A FEW BEAUTIFUL SECONDS OF LESTER YOUNG ON CLARINET: THE FAMOUS DOOR, 1938

The sound of Lester Young’s clarinet is beautiful and elusive.  Whitney Balliett, I think, who always had the right word, called it “lemony,” and it lingers on the mind’s palate in just that way.  There isn’t enough of it on record: a few solos with Basie, on record and live; the Kansas City Six session . . . but now we have about nineteen seconds of beauty — thanks to Loren Schoenberg, Bill Savory, and Herschel Evans, whose BLUE AND SENTIMENTAL (a close relation to CAN’T WE TALK IT OVER) is the foundation for this wistful, too-brief piece of music.

Play it once, play it a dozen times: music when soft voices die lives long in the memory.  We celebrate Lester Young as we say a sad goodbye to him.  A tender man, a joyously elliptical soul, too tender for this rough world, he blazed and left.  “What made us think he would comb grey hair?” said Yeats of another man, dead too soon.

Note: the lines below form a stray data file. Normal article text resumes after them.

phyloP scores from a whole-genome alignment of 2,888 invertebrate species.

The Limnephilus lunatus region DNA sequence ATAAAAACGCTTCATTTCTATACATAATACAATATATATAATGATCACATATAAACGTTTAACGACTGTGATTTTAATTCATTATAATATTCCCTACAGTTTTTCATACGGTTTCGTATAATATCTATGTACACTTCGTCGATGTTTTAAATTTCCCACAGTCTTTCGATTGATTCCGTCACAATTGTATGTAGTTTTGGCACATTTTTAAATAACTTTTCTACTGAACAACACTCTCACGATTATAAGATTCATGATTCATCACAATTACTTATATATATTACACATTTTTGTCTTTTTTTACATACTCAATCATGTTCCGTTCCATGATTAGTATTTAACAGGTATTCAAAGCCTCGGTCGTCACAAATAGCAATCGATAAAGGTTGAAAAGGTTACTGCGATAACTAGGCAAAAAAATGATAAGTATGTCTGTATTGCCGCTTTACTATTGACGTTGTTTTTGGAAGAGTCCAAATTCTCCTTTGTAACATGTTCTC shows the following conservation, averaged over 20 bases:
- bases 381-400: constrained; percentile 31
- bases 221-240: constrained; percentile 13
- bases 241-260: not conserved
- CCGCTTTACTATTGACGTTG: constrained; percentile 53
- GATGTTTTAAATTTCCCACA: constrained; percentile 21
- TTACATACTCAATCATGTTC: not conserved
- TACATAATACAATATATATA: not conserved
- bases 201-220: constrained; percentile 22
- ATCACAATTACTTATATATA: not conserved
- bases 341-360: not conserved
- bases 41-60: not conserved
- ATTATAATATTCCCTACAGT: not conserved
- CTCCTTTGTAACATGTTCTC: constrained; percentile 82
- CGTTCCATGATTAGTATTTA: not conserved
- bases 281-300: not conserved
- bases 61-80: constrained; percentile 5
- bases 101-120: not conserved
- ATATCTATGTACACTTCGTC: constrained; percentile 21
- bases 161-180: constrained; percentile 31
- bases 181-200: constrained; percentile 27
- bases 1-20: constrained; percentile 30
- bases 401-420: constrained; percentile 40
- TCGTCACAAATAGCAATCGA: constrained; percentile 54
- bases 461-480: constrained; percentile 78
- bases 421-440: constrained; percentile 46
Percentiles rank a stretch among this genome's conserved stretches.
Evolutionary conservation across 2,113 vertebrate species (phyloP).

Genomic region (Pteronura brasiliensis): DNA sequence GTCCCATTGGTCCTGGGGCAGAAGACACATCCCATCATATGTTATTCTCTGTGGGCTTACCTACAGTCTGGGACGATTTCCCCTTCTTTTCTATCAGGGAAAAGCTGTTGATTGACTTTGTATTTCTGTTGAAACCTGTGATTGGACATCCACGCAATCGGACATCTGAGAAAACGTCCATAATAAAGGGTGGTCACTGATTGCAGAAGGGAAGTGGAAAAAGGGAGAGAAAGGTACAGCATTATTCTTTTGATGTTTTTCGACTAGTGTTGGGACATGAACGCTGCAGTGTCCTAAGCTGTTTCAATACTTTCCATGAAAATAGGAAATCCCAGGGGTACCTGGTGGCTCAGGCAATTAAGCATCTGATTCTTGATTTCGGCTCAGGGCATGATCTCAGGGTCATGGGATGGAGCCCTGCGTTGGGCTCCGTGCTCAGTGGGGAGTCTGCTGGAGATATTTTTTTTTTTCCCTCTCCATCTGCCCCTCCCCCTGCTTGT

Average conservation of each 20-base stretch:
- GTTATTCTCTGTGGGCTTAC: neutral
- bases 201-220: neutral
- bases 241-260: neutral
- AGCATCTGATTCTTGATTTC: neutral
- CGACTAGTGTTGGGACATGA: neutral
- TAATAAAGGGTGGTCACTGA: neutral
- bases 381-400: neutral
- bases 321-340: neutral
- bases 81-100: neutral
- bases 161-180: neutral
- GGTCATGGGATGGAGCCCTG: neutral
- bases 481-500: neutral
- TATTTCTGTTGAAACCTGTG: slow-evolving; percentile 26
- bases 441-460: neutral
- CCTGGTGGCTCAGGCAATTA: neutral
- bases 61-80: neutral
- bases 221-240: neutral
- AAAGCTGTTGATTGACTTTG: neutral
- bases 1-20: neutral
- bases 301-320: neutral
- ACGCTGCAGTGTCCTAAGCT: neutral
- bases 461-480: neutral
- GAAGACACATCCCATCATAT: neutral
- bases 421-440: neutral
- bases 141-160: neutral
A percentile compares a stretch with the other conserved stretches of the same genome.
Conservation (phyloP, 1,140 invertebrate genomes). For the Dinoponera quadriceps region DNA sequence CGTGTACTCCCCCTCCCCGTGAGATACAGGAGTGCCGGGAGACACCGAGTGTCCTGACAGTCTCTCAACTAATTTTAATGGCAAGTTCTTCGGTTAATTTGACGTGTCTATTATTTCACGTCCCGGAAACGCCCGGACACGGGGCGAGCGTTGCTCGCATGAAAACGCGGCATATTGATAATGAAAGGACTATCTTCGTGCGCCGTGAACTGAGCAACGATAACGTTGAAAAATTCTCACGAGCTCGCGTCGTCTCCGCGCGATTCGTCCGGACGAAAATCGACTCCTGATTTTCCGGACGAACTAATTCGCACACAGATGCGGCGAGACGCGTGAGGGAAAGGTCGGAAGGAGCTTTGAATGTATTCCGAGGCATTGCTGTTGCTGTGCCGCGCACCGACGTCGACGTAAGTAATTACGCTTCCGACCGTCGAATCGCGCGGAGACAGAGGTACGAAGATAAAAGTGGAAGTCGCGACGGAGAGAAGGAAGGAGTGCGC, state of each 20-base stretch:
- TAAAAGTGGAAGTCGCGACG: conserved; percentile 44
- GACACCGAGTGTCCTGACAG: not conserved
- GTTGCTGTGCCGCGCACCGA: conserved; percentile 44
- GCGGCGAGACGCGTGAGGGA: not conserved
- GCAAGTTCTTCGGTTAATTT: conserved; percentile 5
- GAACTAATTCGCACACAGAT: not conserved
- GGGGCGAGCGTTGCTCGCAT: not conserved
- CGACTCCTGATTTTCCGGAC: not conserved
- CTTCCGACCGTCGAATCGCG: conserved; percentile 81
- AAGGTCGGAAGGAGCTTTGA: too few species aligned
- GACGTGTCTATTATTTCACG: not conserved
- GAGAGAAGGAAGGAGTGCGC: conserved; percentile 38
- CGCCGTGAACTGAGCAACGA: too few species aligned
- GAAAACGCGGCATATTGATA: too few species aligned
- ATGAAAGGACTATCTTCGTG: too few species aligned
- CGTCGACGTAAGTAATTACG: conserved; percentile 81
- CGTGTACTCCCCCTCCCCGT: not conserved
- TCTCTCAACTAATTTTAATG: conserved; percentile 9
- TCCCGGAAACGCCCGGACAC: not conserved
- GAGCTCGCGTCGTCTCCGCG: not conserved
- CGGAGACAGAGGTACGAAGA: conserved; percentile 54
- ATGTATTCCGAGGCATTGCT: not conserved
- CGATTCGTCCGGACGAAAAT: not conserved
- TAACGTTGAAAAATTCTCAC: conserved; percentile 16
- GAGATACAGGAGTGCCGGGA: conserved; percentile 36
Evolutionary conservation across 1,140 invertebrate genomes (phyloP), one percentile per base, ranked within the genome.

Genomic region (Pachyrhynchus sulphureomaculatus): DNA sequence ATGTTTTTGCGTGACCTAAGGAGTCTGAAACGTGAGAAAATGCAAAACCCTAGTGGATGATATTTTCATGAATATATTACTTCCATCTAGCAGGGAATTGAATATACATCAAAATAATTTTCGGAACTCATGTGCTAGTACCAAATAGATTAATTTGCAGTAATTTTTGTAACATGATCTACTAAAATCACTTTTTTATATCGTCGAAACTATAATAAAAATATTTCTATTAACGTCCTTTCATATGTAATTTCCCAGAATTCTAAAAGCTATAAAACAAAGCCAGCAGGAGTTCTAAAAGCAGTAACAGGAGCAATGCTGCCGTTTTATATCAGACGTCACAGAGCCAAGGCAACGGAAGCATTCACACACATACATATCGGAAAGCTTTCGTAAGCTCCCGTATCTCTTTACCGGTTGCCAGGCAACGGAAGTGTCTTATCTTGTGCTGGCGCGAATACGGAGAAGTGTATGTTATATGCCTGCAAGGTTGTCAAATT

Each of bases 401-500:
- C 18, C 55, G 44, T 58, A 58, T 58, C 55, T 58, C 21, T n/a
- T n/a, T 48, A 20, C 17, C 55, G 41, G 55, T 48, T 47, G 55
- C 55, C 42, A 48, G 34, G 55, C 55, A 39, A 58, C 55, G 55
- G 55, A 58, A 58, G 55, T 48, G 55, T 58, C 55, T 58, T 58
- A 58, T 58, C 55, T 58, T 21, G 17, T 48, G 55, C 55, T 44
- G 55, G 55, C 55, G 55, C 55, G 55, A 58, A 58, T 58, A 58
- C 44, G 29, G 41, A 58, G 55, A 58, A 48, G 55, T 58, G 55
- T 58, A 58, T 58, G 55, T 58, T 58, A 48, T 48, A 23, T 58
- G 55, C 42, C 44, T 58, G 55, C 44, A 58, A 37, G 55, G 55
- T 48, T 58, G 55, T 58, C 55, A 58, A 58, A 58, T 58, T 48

May your happiness increase.

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4 responses to “A FEW BEAUTIFUL SECONDS OF LESTER YOUNG ON CLARINET: THE FAMOUS DOOR, 1938

  1. That all-too-short clip truly was heavenly music. Thank you, Brother Michael for posting Loren’s great find!

  2. Interesting that the photo shows Lester playing a wooden clarinet when he favoured a metal one.

  3. sinclair robieson

    for my money, whitney balliett was one of the great american writers of the 20th century. perhaps the best about jazz that ever there was. “even his feet looked sad” he said of pee wee russell. has there ever been a phrase that described anyone better?

  4. jOhn P. Cooper

    MS –
    That was sweet for certain…and just a couple seconds of Helen Humes to top it off! Such an under-rated vocalist.

    AND – what is the current status of all the Bill Savory recorded donations? Will they all ever be easily accessible? Will they be online?

    jOhn P. Cooper

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